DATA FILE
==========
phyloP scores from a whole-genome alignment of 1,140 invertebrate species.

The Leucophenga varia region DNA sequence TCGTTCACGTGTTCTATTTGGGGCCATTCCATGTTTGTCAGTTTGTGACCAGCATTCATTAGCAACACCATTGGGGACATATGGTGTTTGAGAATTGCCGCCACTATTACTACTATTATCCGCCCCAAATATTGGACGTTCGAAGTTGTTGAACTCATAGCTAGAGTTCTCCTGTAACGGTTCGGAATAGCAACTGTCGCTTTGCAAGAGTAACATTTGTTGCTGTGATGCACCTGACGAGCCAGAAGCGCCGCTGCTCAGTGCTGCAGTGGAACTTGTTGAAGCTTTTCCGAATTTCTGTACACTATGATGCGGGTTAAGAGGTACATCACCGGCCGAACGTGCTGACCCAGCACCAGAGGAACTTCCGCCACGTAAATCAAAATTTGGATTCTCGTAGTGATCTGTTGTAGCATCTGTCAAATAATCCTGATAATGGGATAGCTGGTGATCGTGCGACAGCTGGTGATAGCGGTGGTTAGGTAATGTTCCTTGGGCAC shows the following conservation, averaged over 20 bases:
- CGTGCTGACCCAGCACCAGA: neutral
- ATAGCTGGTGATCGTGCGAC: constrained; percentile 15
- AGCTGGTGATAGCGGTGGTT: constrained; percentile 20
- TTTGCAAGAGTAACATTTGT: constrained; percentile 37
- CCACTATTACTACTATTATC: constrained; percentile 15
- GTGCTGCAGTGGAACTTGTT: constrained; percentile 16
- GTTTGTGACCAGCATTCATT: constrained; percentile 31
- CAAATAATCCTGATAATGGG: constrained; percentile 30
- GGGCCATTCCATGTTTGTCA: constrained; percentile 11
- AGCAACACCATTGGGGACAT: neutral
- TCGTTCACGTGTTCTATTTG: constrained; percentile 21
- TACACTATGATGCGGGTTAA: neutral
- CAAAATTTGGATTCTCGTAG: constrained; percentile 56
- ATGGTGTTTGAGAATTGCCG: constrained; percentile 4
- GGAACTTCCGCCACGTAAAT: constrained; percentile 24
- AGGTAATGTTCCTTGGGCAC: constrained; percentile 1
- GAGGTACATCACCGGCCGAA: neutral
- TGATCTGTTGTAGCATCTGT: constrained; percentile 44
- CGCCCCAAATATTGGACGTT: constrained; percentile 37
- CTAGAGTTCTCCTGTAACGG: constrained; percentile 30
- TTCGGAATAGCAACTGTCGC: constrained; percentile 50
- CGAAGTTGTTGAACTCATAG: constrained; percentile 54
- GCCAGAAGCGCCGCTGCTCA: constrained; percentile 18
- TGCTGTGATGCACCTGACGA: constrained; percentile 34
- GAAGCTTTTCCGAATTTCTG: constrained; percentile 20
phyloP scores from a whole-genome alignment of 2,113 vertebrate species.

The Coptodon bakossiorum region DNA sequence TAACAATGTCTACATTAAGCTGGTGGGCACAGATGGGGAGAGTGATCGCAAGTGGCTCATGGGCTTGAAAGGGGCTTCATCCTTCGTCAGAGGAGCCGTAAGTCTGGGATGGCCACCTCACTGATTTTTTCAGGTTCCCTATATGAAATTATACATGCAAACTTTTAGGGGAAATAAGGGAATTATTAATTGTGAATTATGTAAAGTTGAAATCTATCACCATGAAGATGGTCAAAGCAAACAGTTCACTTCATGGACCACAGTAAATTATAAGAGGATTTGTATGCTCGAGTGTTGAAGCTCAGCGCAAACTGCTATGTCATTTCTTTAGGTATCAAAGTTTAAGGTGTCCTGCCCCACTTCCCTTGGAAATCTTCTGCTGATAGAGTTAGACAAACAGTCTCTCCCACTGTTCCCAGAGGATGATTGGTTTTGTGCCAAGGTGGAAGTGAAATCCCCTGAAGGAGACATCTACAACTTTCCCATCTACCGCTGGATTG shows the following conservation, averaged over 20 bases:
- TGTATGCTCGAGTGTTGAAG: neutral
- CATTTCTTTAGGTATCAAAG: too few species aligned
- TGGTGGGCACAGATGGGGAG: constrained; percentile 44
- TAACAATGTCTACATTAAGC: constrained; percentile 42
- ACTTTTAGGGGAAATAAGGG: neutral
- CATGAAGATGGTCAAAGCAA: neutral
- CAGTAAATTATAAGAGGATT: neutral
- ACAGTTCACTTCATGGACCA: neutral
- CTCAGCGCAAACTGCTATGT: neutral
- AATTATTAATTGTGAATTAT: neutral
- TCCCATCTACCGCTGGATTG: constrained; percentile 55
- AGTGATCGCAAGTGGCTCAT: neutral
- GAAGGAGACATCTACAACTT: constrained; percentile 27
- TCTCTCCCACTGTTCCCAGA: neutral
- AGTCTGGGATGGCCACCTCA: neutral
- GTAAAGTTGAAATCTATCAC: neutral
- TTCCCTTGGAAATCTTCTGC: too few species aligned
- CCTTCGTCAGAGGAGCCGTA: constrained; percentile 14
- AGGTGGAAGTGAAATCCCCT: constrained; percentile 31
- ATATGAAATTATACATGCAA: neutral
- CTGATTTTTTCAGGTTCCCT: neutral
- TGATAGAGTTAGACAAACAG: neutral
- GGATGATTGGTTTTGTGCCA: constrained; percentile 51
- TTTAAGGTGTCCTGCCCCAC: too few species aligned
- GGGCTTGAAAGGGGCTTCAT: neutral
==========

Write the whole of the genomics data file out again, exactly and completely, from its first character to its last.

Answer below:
phyloP scores from a whole-genome alignment of 1,140 invertebrate species.

The Leucophenga varia region DNA sequence TCGTTCACGTGTTCTATTTGGGGCCATTCCATGTTTGTCAGTTTGTGACCAGCATTCATTAGCAACACCATTGGGGACATATGGTGTTTGAGAATTGCCGCCACTATTACTACTATTATCCGCCCCAAATATTGGACGTTCGAAGTTGTTGAACTCATAGCTAGAGTTCTCCTGTAACGGTTCGGAATAGCAACTGTCGCTTTGCAAGAGTAACATTTGTTGCTGTGATGCACCTGACGAGCCAGAAGCGCCGCTGCTCAGTGCTGCAGTGGAACTTGTTGAAGCTTTTCCGAATTTCTGTACACTATGATGCGGGTTAAGAGGTACATCACCGGCCGAACGTGCTGACCCAGCACCAGAGGAACTTCCGCCACGTAAATCAAAATTTGGATTCTCGTAGTGATCTGTTGTAGCATCTGTCAAATAATCCTGATAATGGGATAGCTGGTGATCGTGCGACAGCTGGTGATAGCGGTGGTTAGGTAATGTTCCTTGGGCAC shows the following conservation, averaged over 20 bases:
- CGTGCTGACCCAGCACCAGA: neutral
- ATAGCTGGTGATCGTGCGAC: constrained; percentile 15
- AGCTGGTGATAGCGGTGGTT: constrained; percentile 20
- TTTGCAAGAGTAACATTTGT: constrained; percentile 37
- CCACTATTACTACTATTATC: constrained; percentile 15
- GTGCTGCAGTGGAACTTGTT: constrained; percentile 16
- GTTTGTGACCAGCATTCATT: constrained; percentile 31
- CAAATAATCCTGATAATGGG: constrained; percentile 30
- GGGCCATTCCATGTTTGTCA: constrained; percentile 11
- AGCAACACCATTGGGGACAT: neutral
- TCGTTCACGTGTTCTATTTG: constrained; percentile 21
- TACACTATGATGCGGGTTAA: neutral
- CAAAATTTGGATTCTCGTAG: constrained; percentile 56
- ATGGTGTTTGAGAATTGCCG: constrained; percentile 4
- GGAACTTCCGCCACGTAAAT: constrained; percentile 24
- AGGTAATGTTCCTTGGGCAC: constrained; percentile 1
- GAGGTACATCACCGGCCGAA: neutral
- TGATCTGTTGTAGCATCTGT: constrained; percentile 44
- CGCCCCAAATATTGGACGTT: constrained; percentile 37
- CTAGAGTTCTCCTGTAACGG: constrained; percentile 30
- TTCGGAATAGCAACTGTCGC: constrained; percentile 50
- CGAAGTTGTTGAACTCATAG: constrained; percentile 54
- GCCAGAAGCGCCGCTGCTCA: constrained; percentile 18
- TGCTGTGATGCACCTGACGA: constrained; percentile 34
- GAAGCTTTTCCGAATTTCTG: constrained; percentile 20
phyloP scores from a whole-genome alignment of 2,113 vertebrate species.

The Coptodon bakossiorum region DNA sequence TAACAATGTCTACATTAAGCTGGTGGGCACAGATGGGGAGAGTGATCGCAAGTGGCTCATGGGCTTGAAAGGGGCTTCATCCTTCGTCAGAGGAGCCGTAAGTCTGGGATGGCCACCTCACTGATTTTTTCAGGTTCCCTATATGAAATTATACATGCAAACTTTTAGGGGAAATAAGGGAATTATTAATTGTGAATTATGTAAAGTTGAAATCTATCACCATGAAGATGGTCAAAGCAAACAGTTCACTTCATGGACCACAGTAAATTATAAGAGGATTTGTATGCTCGAGTGTTGAAGCTCAGCGCAAACTGCTATGTCATTTCTTTAGGTATCAAAGTTTAAGGTGTCCTGCCCCACTTCCCTTGGAAATCTTCTGCTGATAGAGTTAGACAAACAGTCTCTCCCACTGTTCCCAGAGGATGATTGGTTTTGTGCCAAGGTGGAAGTGAAATCCCCTGAAGGAGACATCTACAACTTTCCCATCTACCGCTGGATTG shows the following conservation, averaged over 20 bases:
- TGTATGCTCGAGTGTTGAAG: neutral
- CATTTCTTTAGGTATCAAAG: too few species aligned
- TGGTGGGCACAGATGGGGAG: constrained; percentile 44
- TAACAATGTCTACATTAAGC: constrained; percentile 42
- ACTTTTAGGGGAAATAAGGG: neutral
- CATGAAGATGGTCAAAGCAA: neutral
- CAGTAAATTATAAGAGGATT: neutral
- ACAGTTCACTTCATGGACCA: neutral
- CTCAGCGCAAACTGCTATGT: neutral
- AATTATTAATTGTGAATTAT: neutral
- TCCCATCTACCGCTGGATTG: constrained; percentile 55
- AGTGATCGCAAGTGGCTCAT: neutral
- GAAGGAGACATCTACAACTT: constrained; percentile 27
- TCTCTCCCACTGTTCCCAGA: neutral
- AGTCTGGGATGGCCACCTCA: neutral
- GTAAAGTTGAAATCTATCAC: neutral
- TTCCCTTGGAAATCTTCTGC: too few species aligned
- CCTTCGTCAGAGGAGCCGTA: constrained; percentile 14
- AGGTGGAAGTGAAATCCCCT: constrained; percentile 31
- ATATGAAATTATACATGCAA: neutral
- CTGATTTTTTCAGGTTCCCT: neutral
- TGATAGAGTTAGACAAACAG: neutral
- GGATGATTGGTTTTGTGCCA: constrained; percentile 51
- TTTAAGGTGTCCTGCCCCAC: too few species aligned
- GGGCTTGAAAGGGGCTTCAT: neutral